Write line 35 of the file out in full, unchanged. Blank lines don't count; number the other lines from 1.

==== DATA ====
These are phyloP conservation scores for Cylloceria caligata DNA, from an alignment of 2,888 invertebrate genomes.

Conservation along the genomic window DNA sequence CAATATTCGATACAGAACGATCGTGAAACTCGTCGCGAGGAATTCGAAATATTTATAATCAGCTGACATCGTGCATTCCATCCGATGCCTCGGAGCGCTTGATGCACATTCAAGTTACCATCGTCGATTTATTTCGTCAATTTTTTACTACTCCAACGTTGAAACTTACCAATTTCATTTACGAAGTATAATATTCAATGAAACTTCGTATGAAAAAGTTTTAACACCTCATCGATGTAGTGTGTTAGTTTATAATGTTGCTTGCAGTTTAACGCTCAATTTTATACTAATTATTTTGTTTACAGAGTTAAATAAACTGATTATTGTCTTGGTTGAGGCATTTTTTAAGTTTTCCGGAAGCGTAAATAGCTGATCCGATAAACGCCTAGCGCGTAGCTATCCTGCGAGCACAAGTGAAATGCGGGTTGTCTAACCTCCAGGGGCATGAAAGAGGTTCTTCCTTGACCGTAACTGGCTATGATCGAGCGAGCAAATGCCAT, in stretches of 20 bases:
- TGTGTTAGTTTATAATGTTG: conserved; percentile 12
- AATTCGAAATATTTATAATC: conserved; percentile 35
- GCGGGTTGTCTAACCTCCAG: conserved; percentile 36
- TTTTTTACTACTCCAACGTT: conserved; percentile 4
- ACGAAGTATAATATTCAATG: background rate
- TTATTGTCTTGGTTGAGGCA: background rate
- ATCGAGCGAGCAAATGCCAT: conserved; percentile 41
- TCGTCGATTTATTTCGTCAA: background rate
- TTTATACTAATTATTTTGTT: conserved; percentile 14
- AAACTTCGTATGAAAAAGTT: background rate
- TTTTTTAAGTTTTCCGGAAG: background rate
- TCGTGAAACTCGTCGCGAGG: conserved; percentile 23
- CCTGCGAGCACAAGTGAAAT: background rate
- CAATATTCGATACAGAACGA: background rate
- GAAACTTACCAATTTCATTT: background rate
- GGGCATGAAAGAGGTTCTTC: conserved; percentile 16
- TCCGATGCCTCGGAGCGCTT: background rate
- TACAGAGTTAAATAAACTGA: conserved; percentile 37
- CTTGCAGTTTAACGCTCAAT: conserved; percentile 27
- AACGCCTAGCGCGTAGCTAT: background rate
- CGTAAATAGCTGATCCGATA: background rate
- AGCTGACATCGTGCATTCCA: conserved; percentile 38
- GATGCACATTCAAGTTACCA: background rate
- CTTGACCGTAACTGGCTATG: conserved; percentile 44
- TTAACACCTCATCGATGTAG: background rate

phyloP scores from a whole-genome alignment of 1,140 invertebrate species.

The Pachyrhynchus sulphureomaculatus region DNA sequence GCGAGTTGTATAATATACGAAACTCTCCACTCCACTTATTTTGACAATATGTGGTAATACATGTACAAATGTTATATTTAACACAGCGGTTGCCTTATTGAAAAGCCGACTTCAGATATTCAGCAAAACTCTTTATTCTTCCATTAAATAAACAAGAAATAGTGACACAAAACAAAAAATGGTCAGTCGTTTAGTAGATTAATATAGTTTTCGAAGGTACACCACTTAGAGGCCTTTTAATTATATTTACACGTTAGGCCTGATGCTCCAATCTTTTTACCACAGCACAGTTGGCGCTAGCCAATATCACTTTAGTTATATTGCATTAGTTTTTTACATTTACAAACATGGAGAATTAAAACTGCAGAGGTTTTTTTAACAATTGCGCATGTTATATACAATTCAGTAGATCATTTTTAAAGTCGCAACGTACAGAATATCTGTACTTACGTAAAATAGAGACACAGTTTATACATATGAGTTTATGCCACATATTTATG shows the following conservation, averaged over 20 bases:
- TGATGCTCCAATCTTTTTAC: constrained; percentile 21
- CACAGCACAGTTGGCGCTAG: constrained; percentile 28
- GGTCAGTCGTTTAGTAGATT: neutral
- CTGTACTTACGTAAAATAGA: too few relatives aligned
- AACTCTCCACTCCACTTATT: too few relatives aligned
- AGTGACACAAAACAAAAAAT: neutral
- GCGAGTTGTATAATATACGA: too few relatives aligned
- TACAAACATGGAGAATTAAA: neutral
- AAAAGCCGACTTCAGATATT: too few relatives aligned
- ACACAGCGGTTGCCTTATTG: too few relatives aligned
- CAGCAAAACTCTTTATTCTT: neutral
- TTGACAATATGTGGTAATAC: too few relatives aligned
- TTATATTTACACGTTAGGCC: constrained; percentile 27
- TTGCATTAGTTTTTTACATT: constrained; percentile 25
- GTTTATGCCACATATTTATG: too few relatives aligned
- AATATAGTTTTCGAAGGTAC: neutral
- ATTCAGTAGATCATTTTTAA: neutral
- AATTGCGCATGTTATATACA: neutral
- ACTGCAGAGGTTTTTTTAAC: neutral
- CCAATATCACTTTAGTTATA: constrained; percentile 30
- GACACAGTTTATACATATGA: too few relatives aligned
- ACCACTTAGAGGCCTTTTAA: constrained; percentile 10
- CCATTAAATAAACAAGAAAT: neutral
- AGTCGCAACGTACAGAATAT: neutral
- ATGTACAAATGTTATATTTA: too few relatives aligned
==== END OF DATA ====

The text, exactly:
- AGTGACACAAAACAAAAAAT: neutral